When Daniel Stynes signed his first professional contract with Glory in September last year following an outstanding NPL campaign for the Academy side, the promising youngster was on top of the world.
But he soon came to learn that football can be a cruel game when he tore his hamstring the very same day.
The 2017-18 Hyundai A-League season was set to be the midfielder's debut campaign. Instead, months of gruelling rehab ensued.
While many would take the injury as a major setback, however, Stynes had the presence of mind and a sufficiently strong support group around him to ensure he would return to the first-team fold.
"It's been a really tough season, I'm not going to lie," he said. "It's something you wouldn't expect after just signing, but I had great support in those tough moments.
"My family and teammates helped drive me to get back playing and use the disappointment as a positive in regards to working on other areas, such as building up some muscle in the gym and working on other parts that I couldn't work on if I was playing."
A month into rehab, his breakout NPL WA performances in 2017 were acknowledged as he claimed the prestigious Dylan Tombides Young Player of the Year Award, an honour which further fuelled Stynes' determination and desire to force his way back.
However, the injury crisis that duly struck Glory's A-League midfield was a tough pill to swallow for the 19-year-old given the opportunities that it would have potentially sent his way.
"That was a really hard one," he said. "At one point you have to be happy for your fellow teammates getting opportunities, but on the other hand, you know that if you were in and around the squad fit, then you would've played. I'm really happy for the players that got in and got some game time; it obviously means a lot to them."
The time away from the training track allowed the youngster to work on his upper body strength, core and stability alongside full-back Scott Neville who was also sidelined at the time with a broken toe. And Stynes speaks very highly of his fellow-Perth local.
"Neville is definitely someone who has helped me, especially in terms of professionalism," he said. "He was injured at the same time as me, so we spent a lot of rehab time together. Neville and [Andy] Keogh are players I've really learnt a lot from. They may play in different positions to me, but Keogh's goal scoring and work off the ball is something I try to model my game on."
Despite having trained with the first team for over a year, Stynes insists he still gets a buzz out of working alongside the plethora of experienced talent at the club.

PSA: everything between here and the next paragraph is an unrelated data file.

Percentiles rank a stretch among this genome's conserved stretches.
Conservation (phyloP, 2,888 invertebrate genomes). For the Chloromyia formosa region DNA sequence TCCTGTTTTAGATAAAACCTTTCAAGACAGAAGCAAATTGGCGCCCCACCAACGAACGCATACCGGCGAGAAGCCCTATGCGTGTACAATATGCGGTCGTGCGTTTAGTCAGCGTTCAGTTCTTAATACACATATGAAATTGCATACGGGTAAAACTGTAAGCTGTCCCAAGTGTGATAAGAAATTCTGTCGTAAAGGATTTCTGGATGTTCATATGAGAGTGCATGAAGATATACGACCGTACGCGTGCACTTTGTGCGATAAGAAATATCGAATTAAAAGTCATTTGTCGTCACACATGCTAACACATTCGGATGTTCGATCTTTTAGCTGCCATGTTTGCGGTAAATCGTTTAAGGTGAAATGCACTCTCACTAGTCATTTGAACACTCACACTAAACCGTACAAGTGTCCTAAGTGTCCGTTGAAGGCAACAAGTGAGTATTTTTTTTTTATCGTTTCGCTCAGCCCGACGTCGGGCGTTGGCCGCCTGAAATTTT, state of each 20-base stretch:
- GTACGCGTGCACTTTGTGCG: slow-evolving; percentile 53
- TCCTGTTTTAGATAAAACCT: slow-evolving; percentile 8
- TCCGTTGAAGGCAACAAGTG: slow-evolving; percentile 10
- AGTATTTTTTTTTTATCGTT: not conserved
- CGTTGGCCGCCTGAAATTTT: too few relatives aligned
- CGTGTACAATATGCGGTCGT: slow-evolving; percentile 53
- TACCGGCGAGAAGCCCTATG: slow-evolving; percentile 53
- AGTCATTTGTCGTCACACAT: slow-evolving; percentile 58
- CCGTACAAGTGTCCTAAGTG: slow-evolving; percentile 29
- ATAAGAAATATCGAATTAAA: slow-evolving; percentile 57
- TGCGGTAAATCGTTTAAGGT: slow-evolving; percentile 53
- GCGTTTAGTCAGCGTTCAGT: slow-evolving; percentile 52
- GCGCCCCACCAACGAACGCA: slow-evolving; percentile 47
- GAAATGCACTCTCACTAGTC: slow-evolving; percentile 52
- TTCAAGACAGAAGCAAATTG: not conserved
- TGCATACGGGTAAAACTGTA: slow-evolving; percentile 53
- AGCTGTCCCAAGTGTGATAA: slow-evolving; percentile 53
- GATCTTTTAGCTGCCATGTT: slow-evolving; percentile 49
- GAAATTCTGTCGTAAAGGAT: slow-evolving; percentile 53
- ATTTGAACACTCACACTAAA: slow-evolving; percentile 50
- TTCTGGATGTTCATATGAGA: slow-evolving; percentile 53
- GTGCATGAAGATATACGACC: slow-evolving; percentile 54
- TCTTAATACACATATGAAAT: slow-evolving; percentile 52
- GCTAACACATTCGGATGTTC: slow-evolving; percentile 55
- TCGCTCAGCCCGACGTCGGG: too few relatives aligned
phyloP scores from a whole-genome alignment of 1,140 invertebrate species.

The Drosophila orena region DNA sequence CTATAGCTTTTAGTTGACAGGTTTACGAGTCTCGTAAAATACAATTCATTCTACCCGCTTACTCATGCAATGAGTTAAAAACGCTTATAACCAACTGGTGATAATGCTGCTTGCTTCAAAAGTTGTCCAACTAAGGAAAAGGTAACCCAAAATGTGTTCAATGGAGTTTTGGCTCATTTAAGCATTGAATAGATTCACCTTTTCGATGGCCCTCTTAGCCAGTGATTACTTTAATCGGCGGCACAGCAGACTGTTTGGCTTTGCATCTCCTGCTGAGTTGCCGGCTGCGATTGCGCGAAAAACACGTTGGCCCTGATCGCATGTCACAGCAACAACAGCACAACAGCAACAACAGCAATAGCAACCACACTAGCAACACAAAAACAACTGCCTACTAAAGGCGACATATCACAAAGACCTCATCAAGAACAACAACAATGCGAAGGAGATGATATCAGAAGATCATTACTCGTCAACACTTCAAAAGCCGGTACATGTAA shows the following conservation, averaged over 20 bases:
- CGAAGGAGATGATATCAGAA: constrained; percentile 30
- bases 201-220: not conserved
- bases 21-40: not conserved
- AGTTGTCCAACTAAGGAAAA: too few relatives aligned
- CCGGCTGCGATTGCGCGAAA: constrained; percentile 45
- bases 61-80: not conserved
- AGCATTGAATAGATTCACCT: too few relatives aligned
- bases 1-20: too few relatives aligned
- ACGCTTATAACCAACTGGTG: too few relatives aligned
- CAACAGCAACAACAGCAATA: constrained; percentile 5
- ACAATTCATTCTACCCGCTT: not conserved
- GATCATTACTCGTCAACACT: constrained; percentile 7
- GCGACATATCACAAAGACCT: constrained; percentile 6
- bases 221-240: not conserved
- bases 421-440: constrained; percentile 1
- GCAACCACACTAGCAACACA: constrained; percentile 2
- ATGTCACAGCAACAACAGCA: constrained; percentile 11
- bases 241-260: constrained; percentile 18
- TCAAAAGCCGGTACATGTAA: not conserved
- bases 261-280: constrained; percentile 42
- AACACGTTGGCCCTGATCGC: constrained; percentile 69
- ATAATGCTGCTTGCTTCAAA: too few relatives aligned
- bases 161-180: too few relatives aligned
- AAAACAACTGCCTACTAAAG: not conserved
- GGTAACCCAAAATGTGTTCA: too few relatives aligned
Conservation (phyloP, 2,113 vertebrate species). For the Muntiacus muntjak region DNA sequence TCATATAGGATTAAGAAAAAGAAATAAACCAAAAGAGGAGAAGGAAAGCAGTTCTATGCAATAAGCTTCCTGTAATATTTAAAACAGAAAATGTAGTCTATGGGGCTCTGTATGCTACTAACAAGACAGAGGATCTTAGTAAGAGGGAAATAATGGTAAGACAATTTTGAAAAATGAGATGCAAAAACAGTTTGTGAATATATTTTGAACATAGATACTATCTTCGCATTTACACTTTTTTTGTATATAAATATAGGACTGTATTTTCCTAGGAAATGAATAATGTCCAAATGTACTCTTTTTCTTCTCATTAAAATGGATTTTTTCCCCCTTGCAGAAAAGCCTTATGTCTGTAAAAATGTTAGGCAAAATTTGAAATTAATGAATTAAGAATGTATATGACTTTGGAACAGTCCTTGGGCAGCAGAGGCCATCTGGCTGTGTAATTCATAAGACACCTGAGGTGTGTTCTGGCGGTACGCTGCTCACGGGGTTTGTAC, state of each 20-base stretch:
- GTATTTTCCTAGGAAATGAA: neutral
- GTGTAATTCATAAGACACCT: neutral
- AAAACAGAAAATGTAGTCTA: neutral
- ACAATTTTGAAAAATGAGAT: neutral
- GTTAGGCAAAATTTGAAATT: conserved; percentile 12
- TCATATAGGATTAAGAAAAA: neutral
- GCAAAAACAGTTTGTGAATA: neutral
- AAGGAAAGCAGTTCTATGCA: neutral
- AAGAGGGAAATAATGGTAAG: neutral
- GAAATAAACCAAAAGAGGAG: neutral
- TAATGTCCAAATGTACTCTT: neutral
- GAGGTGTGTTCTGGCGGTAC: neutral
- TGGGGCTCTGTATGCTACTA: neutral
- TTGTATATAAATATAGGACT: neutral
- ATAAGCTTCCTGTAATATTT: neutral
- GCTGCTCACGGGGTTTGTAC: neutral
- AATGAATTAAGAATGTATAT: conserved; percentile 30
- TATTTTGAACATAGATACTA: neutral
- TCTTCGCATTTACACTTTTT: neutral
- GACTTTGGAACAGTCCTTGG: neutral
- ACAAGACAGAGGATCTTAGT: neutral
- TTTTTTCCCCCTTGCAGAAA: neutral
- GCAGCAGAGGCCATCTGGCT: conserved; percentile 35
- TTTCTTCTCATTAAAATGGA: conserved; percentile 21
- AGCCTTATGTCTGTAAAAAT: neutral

"Every day you come in and it's a privilege to train with them," he said. "The likes of Xavi Torres and Andreu have played at Barcelona, Keogh and Neil Kilkenny have played in the Premier League, so it's a real privilege for us young boys to experience that and witness what it takes on and off the pitch to forge a career. All of them are great professionals and even at this stage of their careers, they're still in the gym after every session and working on different areas of their game, so that's been massive for me to see them work."
Stynes also went on to praise the momentous impact Kilkenny has had upon the squad since arriving in January, both on and off the field.
"He doesn't smash you with what he says, he's a really big help for the younger lads in the squad," he revealed. "His awareness is unbelievable, he knows where everything is, he's always got a clear picture in his head of where he wants to play the ball next and I think for all of us midfield and wide players, it's crucial to learn off players like 'Killa' who have played at the top level for so long."
After enduring a lengthy rehab process, Stynes has bounced back in impressive fashion by helping the Perth Glory Academy side make an inspired start to the new NPL campaign. He's already netted three times and has played a pivotal role in driving John Gibson's side to third spot following four wins in six games.
His swift return to form after returning to fitness has alleviated the anxiety associated with any injury of the magnitude Stynes sustained, but he was quick to credit his teammates for contributing to the team's early-season displays.
"It's been class playing with the young squad," he said. "I've been brought up through this system, so it's good to be back here on my return from injury. We've got a few first-team players in the team, such as Joe Knowles, Jake Brimmer and Brandon Wilson. We just seem to be doing extremely well at the minute, which has been great.
"Gibbo [John Gibson] has been a massive help for me. He's been my coach for a number of years now and has always helped me with my football. Even when I wasn't playing this season, he'd be telling me to get myself back 100% and not to rush anything. He's definitely played a significant role in what's been a good start for myself and the team."
Stynes is adamant that he's feeling stronger and better than ever following his stint on the sidelines and is now determined to reintroduce himself into Kenny Lowe's plans next season.
"I want to break into the first team, that's the biggest one for me," he said. "I want to start getting a consistent run of games after missing a whole season of A-League action now, so it's important that I pick up where I started and continue to improve. That begins with a massive off-season so that I come back in for pre-season firing."
You can catch Stynes and the rest of the Academy side this Saturday in Round 7 of the NPL, as they take on reigning champions Bayswater City at Ashfield Arena from 3pm.
Or watch a live broadcast of the game at https://www.facebook.com/PerthGloryFC/